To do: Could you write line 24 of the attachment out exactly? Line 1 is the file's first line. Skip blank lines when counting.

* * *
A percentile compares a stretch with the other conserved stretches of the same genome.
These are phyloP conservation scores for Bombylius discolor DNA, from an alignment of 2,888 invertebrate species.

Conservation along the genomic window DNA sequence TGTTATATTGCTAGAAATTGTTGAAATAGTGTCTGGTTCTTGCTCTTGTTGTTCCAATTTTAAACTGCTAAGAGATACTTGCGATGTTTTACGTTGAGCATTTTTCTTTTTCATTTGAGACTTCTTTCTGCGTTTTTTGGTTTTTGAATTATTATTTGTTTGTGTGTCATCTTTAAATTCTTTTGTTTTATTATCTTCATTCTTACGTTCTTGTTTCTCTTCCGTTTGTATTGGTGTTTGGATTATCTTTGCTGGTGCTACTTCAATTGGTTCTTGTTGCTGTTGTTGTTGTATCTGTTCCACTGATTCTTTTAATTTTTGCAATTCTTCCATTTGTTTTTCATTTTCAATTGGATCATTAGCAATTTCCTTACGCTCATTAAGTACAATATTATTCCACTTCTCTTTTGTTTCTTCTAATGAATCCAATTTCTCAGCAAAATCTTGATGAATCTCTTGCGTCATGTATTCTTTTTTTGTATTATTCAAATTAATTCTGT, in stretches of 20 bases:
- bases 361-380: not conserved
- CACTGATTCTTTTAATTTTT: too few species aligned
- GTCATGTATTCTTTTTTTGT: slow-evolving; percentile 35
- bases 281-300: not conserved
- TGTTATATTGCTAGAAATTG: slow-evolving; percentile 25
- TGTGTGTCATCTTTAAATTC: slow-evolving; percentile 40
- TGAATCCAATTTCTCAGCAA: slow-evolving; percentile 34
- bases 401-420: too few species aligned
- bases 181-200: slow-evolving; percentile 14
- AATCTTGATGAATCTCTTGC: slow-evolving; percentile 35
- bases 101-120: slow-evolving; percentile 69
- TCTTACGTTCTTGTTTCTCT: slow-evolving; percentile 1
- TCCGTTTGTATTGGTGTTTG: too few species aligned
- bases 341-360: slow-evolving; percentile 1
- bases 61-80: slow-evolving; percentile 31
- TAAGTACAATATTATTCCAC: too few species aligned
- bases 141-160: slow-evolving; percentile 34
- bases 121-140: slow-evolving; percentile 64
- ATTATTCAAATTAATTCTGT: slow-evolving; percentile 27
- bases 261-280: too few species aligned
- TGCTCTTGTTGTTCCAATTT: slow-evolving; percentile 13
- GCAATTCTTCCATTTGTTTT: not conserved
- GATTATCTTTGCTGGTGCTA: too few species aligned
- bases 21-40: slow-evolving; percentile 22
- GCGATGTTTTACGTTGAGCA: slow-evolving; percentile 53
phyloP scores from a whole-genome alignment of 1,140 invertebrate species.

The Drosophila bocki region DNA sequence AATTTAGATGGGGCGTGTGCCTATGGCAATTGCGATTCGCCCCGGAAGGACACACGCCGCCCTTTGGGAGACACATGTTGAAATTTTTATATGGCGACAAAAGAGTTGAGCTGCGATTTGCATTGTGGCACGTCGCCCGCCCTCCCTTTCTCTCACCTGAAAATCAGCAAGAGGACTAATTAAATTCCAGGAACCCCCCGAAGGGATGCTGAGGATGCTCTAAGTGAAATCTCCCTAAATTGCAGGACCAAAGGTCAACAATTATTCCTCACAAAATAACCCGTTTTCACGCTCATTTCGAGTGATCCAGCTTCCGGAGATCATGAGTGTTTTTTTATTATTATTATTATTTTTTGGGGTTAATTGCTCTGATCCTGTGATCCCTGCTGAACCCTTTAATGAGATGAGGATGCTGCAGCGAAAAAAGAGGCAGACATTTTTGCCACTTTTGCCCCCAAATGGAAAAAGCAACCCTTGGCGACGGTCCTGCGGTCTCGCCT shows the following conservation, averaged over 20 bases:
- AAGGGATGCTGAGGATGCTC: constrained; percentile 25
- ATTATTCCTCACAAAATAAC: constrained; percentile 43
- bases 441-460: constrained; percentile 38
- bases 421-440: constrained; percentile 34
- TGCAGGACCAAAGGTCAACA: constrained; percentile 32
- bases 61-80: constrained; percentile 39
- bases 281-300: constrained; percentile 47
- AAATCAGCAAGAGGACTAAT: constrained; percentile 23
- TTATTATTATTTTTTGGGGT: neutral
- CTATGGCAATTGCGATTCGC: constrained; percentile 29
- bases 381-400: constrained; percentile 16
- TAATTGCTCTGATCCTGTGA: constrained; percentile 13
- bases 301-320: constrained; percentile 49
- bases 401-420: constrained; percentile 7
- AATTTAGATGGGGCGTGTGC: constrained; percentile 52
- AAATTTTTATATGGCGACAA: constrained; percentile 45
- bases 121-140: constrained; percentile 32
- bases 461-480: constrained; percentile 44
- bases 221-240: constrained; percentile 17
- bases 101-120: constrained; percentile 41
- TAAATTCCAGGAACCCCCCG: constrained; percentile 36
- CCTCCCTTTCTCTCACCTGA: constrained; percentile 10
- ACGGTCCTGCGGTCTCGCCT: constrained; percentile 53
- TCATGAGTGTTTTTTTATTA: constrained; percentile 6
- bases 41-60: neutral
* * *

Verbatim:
- TGCTCTTGTTGTTCCAATTT: slow-evolving; percentile 13